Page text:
Women in England 1500-1760: A Social History by Anne Laurence

Work to do with water was also the main killer of adult women:

A study of accidental deaths recorded in the coroners’ inquests for the later Middle Ages gives a fascinating insight into the way in which real women spent their days. Morning accidents were commonly associated with fetching water and preparing meals, working with livestock and brewing. The number of accidents rose as noon approached and women became tired and hungry. Afternoon accidents were predominantly concerned with laundry or seasional agricultural work. Drowning and burning, and accidents connected with fetching water, and with laundry and cooking, were much the commonest causes of accidental death for women. They took place both in their own homes and in the homes of neighbours.

Women in England 1500-1760: A Social History by Anne Laurence

See also: The Symbolism of Water Wells.

Now let’s look to Japan.


Acourt lady named Okiku who is the victim of an unjust plot to assume the lordship of Himeji Castle. When the castle lord is sick and dying, his villainous chief retainer, Tetsuzan, plans to eliminate a rival heir with the help of Okiku. He tries to seduce her and then blackmail her by framing her for the theft of one of ten treasured dish plates that the heir has earmarked as a succession gift. When that doesn’t work, Tetsuzan decides to suspend Okiku over a well and torture her.

Tetsuzan repeatedly lowers and raises Okiku from the well, deriving sadistic pleasure from striking her with his bokken (a wooden sword used in kendo and other martial arts). The phallic shape of the sword and the whole exercise of moving Okiku in and out of this hole in the ground lends the scene twisted psychosexual energy as if it were a bit of early torture p*rn like Saw.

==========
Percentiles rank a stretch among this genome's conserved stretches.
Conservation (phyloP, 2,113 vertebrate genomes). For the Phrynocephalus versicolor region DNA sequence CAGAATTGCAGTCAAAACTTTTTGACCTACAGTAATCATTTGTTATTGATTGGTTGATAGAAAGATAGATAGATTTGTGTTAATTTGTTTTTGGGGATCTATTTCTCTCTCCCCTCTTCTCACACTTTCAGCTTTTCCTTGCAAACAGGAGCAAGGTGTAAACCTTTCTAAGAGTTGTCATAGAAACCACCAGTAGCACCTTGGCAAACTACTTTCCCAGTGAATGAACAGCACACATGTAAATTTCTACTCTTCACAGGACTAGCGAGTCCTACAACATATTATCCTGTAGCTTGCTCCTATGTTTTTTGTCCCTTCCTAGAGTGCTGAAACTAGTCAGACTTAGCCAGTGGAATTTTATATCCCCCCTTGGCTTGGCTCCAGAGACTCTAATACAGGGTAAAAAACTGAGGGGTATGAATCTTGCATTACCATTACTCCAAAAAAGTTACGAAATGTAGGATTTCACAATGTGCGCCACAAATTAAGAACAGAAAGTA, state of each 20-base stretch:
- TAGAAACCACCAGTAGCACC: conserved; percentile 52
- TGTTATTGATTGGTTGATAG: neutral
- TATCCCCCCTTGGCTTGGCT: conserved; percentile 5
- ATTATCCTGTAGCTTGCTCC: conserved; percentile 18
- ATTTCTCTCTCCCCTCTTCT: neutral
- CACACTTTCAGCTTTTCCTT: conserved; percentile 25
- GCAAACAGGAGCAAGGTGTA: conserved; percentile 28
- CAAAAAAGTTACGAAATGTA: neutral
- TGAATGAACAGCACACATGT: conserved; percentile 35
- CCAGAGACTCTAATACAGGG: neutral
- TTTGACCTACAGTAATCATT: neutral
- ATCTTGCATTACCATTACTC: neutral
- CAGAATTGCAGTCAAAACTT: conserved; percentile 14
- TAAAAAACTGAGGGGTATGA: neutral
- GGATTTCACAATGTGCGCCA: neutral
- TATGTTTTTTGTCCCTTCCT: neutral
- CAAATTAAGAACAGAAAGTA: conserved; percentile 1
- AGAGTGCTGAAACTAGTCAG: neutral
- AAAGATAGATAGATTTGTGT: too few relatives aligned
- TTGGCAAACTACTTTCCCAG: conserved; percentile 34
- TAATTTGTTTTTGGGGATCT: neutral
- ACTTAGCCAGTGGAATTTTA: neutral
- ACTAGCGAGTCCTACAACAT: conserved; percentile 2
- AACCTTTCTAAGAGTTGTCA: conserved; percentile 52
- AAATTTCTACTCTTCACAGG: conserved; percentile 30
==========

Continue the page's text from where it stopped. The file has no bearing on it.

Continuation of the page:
Okiku refuses to give in and become Tetsuzan’s lover or help assassinate his rival, so he finally knocks her down into the well. Before long, he hears a voice counting plates from the bottom, and Okiku’s spirit rises from the mouth of the well.

Down the Well: The Real Ghost Story That Inspired ‘Ringu’

Although this article describes how the legend of Banshu Sarayashiki inspired Ringu, it’s clear to me that Koji Suzuki was also inspired by the drowning in the well aspect. The ancient well becomes a water tank on the roof of an apartment block just as the spirit of Okiku comes out of the modern technology of a television set in Ringu.

Unfortunately, the link between women, girls, wells and death continues. Let’s take a look at terrible events which have happened even in the years since Dark Water was made.


On February 19, 2013, the body of Canadian tourist Elisa Lam (Chinese: 藍可兒; born Lam Ho-yi) was recovered from a large cistern atop the Stay on Main hotel in Downtown Los Angeles, where she had been a guest. She was last seen alive on January 31 and was reported missing by her parents on February 1. Her body was discovered by a hotel maintenance worker investigating complaints of flooding and low water pressure.